Drugged Driving Is Deadly Driving

What do allergy medication and cocaine have in common? They both affect a person’s ability to drive! Drugged driving is a serious issue in the United States.

The National Survey on Drug Use and Health found that nearly 10 million people, both adults and adolescents, admitted to driving under the influence of illicit drugs within the past year. Additionally, the National Institute on Drug Abuse found that 1 in 3 fatal car accidents involve drugged driving.

Illicit vs. Prescribed

Illicit drugs are a huge contribution to the problem. When a substance is illicit, that means that it is illegal to possess, use, or distribute. In the United States, common illicit drugs include cocaine, ecstasy, LSD and other hallucinogens, and heroin. In most states, marijuana is also illegal. Different illicit drugs affect driving in different ways. Stimulants, like ecstasy and cocaine, may cause a driver to behave erratically. Under the influence of stimulants, a driver may speed, rapidly change lanes, or display aggressive behavior. Depressants, like cannabis and heroin, reduce reaction time and inhibit coordination. Like alcohol, some drugs also contribute to drowsiness.

On the other hand, common medications also contribute to drugged driving. Cold and flu medication, allergy medication, prescribed anti-depressants or anti-anxiety medication, and heart medication can all affect driving. Generally, medications effects are similar to those of illicit depressants: slowed reaction time, drowsiness, or a lack of coordination. If combined with other drugs or alcohol, however, common medications can lead to reckless or unpredictable behavior.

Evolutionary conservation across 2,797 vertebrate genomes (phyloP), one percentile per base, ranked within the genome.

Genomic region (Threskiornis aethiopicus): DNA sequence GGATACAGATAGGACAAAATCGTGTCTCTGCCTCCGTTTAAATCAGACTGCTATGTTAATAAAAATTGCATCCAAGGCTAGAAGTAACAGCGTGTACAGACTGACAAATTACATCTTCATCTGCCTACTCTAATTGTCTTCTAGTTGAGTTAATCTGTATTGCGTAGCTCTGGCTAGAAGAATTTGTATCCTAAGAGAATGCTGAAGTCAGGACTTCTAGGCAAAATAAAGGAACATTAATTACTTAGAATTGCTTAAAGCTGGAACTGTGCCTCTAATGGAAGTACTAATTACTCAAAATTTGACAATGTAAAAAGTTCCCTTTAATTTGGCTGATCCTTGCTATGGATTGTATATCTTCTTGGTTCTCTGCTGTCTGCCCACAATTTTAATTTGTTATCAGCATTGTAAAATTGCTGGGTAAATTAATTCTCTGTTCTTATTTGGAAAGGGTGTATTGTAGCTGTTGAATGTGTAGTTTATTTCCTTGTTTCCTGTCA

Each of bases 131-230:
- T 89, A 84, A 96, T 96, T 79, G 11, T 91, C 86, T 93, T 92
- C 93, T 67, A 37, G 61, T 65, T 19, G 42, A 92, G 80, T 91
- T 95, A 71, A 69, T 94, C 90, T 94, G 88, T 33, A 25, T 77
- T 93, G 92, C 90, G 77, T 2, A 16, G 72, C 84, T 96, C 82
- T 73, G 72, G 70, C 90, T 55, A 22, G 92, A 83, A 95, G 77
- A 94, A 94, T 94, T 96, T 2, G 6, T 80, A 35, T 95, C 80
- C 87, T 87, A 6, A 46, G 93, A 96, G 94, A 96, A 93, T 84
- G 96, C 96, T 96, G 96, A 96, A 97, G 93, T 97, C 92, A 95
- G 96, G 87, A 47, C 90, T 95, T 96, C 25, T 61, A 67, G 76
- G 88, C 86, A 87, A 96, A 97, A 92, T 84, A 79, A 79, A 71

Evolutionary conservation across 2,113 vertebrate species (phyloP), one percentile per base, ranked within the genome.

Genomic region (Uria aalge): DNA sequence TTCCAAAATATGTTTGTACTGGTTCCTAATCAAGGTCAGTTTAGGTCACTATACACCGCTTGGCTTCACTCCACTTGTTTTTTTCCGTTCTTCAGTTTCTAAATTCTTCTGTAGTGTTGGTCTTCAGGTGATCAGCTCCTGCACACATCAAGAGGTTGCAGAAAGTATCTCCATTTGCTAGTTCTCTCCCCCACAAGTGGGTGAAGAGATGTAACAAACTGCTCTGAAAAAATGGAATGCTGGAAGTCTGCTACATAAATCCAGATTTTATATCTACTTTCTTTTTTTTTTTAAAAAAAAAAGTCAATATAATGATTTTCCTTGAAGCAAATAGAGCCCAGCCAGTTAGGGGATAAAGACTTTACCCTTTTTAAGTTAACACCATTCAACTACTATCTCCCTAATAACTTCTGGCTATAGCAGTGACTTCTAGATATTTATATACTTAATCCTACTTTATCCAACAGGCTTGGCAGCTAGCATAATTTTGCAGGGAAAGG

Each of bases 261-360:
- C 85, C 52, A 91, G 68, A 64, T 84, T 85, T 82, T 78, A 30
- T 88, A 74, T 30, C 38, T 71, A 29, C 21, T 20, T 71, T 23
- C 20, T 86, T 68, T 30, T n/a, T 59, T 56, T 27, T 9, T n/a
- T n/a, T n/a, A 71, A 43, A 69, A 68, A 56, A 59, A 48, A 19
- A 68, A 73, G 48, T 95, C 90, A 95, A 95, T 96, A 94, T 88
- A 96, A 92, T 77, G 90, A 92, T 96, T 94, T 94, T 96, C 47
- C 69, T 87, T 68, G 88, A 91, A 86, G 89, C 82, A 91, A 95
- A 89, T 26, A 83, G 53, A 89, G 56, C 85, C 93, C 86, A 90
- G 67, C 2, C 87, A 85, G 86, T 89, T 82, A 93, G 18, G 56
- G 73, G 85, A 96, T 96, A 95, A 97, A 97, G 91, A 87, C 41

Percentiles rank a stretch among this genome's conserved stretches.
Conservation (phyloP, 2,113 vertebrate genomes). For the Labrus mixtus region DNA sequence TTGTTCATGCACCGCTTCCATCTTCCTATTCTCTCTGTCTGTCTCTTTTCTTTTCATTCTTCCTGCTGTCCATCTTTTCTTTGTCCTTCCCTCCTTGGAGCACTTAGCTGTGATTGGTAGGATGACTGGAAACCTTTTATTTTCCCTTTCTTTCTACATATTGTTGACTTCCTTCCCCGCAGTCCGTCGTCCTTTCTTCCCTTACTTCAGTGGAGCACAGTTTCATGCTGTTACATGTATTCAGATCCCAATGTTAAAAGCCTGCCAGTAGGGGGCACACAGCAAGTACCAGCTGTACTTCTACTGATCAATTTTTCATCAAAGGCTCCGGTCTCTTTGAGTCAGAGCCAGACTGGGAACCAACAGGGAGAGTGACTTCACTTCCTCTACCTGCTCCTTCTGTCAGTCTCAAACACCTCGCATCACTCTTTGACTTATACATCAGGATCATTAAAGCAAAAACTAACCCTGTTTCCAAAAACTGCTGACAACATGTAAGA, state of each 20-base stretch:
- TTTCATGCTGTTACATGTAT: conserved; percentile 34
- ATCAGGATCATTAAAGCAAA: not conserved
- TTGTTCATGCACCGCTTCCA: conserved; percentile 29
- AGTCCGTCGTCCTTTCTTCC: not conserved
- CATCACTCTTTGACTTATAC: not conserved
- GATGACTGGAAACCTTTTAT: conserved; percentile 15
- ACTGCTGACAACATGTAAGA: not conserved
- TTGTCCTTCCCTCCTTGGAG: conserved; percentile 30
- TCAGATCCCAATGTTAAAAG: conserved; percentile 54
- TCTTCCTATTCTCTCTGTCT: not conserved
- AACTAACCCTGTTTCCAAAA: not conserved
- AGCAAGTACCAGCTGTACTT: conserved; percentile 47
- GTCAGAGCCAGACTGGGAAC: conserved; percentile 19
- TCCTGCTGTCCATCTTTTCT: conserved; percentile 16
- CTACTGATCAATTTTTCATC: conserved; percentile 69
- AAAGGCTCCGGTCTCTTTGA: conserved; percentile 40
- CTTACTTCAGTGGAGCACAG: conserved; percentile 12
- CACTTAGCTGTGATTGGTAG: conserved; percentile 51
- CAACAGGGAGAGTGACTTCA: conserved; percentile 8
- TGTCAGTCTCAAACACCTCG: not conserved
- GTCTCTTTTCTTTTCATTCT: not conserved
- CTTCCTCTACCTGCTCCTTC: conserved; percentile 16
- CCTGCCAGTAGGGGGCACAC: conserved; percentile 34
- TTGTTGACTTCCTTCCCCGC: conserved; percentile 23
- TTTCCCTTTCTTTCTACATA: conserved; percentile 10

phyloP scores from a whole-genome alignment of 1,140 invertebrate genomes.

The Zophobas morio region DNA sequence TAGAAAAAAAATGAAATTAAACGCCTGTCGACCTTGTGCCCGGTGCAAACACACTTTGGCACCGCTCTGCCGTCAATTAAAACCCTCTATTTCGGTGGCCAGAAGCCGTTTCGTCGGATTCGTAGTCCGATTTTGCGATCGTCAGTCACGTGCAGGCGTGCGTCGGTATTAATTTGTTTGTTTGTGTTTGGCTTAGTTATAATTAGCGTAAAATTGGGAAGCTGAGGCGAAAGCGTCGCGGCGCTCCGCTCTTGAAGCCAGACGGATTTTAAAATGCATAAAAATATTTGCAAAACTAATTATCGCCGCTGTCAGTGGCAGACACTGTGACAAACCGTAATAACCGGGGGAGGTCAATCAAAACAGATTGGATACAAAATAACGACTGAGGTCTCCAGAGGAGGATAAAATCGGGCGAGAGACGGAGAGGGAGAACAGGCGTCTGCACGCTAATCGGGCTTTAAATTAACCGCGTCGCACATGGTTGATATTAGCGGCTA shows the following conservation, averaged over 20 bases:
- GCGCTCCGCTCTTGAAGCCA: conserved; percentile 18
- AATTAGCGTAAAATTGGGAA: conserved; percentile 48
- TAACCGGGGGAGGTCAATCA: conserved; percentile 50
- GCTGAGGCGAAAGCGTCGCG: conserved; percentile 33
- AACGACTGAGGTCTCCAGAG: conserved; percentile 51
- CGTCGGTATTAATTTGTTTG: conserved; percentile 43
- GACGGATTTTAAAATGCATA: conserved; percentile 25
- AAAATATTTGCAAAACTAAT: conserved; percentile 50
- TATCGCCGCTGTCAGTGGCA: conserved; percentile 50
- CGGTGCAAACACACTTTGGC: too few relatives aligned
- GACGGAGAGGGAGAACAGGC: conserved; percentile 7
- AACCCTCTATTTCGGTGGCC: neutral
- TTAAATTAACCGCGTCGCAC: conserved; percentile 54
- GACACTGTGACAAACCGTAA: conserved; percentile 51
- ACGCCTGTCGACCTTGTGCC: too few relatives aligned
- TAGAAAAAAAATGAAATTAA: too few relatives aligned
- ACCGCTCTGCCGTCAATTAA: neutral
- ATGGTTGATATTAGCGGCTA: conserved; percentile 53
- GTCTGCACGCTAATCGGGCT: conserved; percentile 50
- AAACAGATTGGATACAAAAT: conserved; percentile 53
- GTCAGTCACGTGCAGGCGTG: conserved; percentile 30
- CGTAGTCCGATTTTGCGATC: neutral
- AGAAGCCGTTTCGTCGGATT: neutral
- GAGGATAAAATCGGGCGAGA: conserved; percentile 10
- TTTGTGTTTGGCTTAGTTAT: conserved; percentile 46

All Drugged Driving Is Dangerous

When it comes to the dangers of illicit drugs and driving, the solution is simple: don’t do illegal drugs! Along with the consequences of drugged driving, illegal substances can also lead to arrest, violence, relationship damage, mental health issues, and deterioration of personal health. There is absolutely no good reason to sell or use illicit drugs.

If you take medication, be aware of the side effects. If you are feeling tired, distracted, or otherwise inhibited by your medication, do not drive. When taking more than one medication, make sure they don’t negatively interact with each other. Avoid excessive alcohol use. Always remember that prescribed medications, even though they aren’t illegal, can have the same deadly results that illicit drugs do!


The attorneys at Perenich, Caulfield, Avril & Noyes represent those involved in car accidents, motorcycle accidents, bicycle accidents, pedestrian accidents, and other types of personal injury matters. Our firm is one of the oldest personal injury law firms in Tampa Bay. There are no attorneys’ fees or costs unless we prevail for you. Call our office 24 hours a day at 727-796-8282 or simply click here to schedule a free case consultation.

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